2. Roll up each tortilla tightly into a spiral. Cut each tortilla roll in half crosswise. Wrap in plastic wrap; chill for up to 4 hours. Tote in an insulated cooler with ice packs. Makes 6 servings.

Nutrition Facts Per Serving:

Servings Per Recipe: 6
Per Serving: 135 cal., 6 g total fat (3 g sat. fat), 24 mg chol., 186 mg sodium, 10 g carb. (1 g fiber, 2 g sugars), 8 g pro.
Diabetic Exchanges

Fat (d.e): 0.5; Lean Meat (d.e): 1; Starch (d.e): 0.5


When it comes time for a T1D-friendly dessert, we suggest this delicious no-bake pumpkin cheesecake.

Recipe: No-Bake Pumpkin Cheesecake

Taken from Diabetic Living.

pumpkin cheesecake

[su_spoiler title=”View recipe for No-Bake Pumpkin Cheesecake”]


  • 1 recipe Graham Cracker Crust (see recipe below)
  • 1 envelope unflavored gelatin
  • 1/4 cup water
  • 1 1/2 8 ounce tub light cream cheese
  • 1 15-ounce can pumpkin
  • 2 tablespoons sugar or sugar substitute* equivalent to 2 tablespoons sugar
  • 1 teaspoon ground cinnamon
  • 3/4 of an 8-ounce container frozen light whipped dessert topping, thawed
  • Frozen light whipped dessert topping, thawed (optional)
  • Ground cinnamon, chopped toasted pecans, and/or pomegranate seeds** (optional)


  1. Prepare graham cracker crust (see below); set aside. In a small saucepan, stir together gelatin and the water; let stand for 5 minutes to soften. Cook and stir over low heat until gelatin dissolves; set aside to cool slightly.
  2. In a large bowl, beat cream cheese with an electric mixer on medium speed until smooth. Add pumpkin, sugar, the 1 teaspoon cinnamon, and the gelatin mixture; beat until well mixed. Fold in the three-quarters container of dessert topping. Spread mixture into crust in springform pan. Cover and refrigerate for 4 to 24 hours or until set.
  3. Using a thin metal spatula or table knife, loosen the cheesecake from the side of the springform pan. If desired, use a wide spatula to remove cheesecake from bottom of pan and place on a serving plate. Cut into wedges to serve. If desired, top with additional whipped topping and garnish with additional cinnamon, chopped pecans, and/or pomegranate seeds**. Makes 14 servings.


  • *Sugar Substitutes: Choose from Splenda® Granular, Equal® Spoonful or packets, or Sweet ‘N Low® bulk or packets. Follow package directions to use product amount equivalent to 2 tablespoons sugar for both crust and filling.
  • *Sugar Substitutes: PER SERVING WITH SUBSTITUTE: same as above, except 136 cal., 11 g carb.
  • **Test Kitchen Tip: To remove the seeds from a pomegranate, cut the pomegranate in half through the skin. Remove the peel and break the fruit into sections. Then separate the seeds from the membrane.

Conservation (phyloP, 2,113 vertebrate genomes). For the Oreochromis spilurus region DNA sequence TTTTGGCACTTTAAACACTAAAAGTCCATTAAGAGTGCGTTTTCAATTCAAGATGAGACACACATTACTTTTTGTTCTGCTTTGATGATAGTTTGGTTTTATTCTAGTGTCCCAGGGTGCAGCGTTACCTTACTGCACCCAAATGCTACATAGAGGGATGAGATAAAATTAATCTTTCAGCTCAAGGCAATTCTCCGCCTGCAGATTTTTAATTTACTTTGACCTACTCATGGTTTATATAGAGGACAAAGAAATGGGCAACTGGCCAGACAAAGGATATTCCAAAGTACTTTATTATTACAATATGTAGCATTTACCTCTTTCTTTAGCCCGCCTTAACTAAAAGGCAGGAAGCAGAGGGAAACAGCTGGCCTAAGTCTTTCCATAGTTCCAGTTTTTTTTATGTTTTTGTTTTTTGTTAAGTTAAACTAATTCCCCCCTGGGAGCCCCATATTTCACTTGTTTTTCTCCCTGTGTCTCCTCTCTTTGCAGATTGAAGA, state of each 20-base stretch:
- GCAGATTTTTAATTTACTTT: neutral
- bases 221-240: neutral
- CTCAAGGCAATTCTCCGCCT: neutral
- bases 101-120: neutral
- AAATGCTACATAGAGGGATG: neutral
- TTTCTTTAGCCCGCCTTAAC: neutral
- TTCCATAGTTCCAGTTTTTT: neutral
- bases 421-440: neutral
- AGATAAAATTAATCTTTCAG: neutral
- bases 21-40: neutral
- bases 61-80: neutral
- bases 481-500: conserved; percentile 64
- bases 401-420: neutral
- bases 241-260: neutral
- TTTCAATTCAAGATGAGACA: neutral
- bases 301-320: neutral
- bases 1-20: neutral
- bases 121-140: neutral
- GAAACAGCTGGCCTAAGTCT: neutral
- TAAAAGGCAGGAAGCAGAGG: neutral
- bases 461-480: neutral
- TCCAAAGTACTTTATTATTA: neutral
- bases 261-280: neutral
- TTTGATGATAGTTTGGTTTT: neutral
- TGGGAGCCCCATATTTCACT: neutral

• Tip: To toast nuts, spread in a shallow baking pan lined with parchment paper. Bake in a 350 degrees F oven for 5 to 10 minutes or until golden, shaking pan once or twice.

Graham Cracker Crust: Ingredients

  • 3/4 cup finely crushed graham crackers,
  • 3 tablespoons canola oil
  • 2 tablespoons sugar or sugar substitute* equivalent to 2 tablespoons sugar


Preheat oven to 350 degrees F. In a small bowl, combine crushed graham crackers, canola oil, and sugar. Mix well. Spread evenly in bottom of an 8- or 9-inch springform pan; press firmly onto bottom. Bake for 5 minutes. Cool on a wire rack.

Nutrition Facts Per Serving:

Servings Per Recipe: 14
PER SERVING: 150 cal., 8 g total fat (4 g sat. fat), 11 mg chol., 144 mg sodium, 14 g carb. (1 g fiber), 5 g pro.

Diabetic Exchanges

Other Carb (d.e): 1; Fat (d.e): 1.5


For more T1D-friendly recipes and foods, subscribe to our monthly newsletter.

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beer flight

Thank You For Attending The Brews & Blood Sugar Event

The Diabetes Research Connection and the diaTribe Foundation would like to thank everyone who attended the “Brews & Blood Sugar” event on Saturday, August 13, 2016 at the Stone Brewing Taproom in San Diego, CA.

Over 100 people sampled beer from one of San Diego’s premier breweries, learned how different varieties of beer affect blood sugar and supported efforts to find solutions for those with diabetes. Guests also enjoyed a special tribute to QUALCOMMLIFE.

Thank you to our sponsors: JDRF, Livongo, Profil Institute for Clinical Research, Tandem Diabetes Care and Gig Town. Without your support, the event would not have been possible. It was impressive to see all of the major players in diabetes together, working towards a common goal.

DRC is a nonprofit that connects donors with early-career scientists so that they can perform peer-reviewed, novel research in order to treat, cure and prevent type 1 diabetes. The diaTribe Foundation is a nonprofit committed to improving the lives of people with diabetes and prediabetes.

Brews & Blood Sugar


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Berries in wooden spoons

Fruity, Diabetic-Friendly Double Berry Pie Squares

There’s something special about eating a cool, sweet treat in the summer.

For those with type 1 diabetes, though, typical “summery” desserts such as ice cream can signal trouble, as they are often full of sugar, fat and artificial ingredients. Opting for a more nutritional option such as fruit is a great way to stay on track and keep your body healthy.

Make this summer just a little sweeter with these diabetic-friendly double berry pie squares. Consider bringing this healthy, fruity summer treat to your next cookout, pool party or family gathering.

Recipe: Double Berry Pie Squares